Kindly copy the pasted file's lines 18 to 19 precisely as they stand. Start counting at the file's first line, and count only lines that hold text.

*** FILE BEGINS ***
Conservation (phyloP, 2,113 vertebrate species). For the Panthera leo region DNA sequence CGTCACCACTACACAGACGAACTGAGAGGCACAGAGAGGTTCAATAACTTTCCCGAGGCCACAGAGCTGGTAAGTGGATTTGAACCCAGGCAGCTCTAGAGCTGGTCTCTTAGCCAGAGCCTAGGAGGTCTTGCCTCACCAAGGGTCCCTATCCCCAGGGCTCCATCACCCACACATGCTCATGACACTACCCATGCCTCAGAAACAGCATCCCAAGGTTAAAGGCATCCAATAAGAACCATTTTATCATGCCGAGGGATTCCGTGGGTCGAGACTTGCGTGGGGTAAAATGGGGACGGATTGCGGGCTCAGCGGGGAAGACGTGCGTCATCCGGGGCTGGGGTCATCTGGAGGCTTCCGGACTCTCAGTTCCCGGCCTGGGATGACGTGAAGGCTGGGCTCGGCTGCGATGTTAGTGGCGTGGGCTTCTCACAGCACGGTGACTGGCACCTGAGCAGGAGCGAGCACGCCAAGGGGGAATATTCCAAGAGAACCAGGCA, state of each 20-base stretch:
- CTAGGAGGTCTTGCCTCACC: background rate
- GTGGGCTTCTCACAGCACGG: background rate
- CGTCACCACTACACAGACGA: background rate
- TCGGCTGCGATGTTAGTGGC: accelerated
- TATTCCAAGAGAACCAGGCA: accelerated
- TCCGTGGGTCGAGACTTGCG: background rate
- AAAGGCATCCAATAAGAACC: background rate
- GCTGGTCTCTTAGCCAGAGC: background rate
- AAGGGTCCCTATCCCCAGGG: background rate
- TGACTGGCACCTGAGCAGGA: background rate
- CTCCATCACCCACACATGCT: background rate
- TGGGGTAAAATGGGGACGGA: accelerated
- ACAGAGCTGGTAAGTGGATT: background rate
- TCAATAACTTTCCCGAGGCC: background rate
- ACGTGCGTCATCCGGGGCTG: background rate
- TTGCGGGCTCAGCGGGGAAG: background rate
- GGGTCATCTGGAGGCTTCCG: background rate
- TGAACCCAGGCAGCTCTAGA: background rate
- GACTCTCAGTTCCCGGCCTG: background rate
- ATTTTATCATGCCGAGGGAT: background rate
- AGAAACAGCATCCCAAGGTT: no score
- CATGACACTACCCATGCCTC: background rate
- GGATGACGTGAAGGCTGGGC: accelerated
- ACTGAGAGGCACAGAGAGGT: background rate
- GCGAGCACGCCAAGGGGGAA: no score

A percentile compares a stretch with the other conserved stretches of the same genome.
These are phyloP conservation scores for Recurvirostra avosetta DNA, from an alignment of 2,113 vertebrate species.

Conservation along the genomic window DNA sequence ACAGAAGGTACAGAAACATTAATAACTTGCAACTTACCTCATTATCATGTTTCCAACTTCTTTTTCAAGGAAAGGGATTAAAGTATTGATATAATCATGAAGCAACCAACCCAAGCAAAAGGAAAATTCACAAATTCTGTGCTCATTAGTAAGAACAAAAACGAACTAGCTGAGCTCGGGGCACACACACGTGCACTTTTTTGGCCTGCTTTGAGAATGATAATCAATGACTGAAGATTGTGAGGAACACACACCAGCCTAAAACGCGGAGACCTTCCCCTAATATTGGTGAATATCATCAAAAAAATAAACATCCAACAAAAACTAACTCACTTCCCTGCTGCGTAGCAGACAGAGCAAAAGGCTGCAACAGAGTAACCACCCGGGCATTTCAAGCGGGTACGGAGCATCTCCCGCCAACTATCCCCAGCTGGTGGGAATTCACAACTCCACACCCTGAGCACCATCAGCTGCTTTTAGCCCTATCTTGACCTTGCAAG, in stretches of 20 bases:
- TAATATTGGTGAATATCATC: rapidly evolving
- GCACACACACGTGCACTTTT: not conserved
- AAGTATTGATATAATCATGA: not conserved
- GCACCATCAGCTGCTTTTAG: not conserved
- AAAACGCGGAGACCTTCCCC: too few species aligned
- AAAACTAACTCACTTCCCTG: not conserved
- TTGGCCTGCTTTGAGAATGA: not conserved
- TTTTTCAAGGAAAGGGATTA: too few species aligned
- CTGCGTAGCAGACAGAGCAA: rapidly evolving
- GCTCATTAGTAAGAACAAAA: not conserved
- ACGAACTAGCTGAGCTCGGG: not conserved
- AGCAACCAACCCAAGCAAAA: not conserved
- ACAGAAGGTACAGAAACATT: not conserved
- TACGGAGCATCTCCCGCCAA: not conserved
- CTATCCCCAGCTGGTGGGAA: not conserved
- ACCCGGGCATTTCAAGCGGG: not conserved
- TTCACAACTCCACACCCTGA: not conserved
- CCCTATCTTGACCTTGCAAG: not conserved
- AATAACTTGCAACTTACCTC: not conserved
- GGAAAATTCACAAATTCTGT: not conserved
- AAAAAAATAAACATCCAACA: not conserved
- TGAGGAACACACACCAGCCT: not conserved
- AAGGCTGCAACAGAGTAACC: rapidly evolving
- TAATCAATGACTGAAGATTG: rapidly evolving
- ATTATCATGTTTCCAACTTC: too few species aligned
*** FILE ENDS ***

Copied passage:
- GGGTCATCTGGAGGCTTCCG: background rate
- TGAACCCAGGCAGCTCTAGA: background rate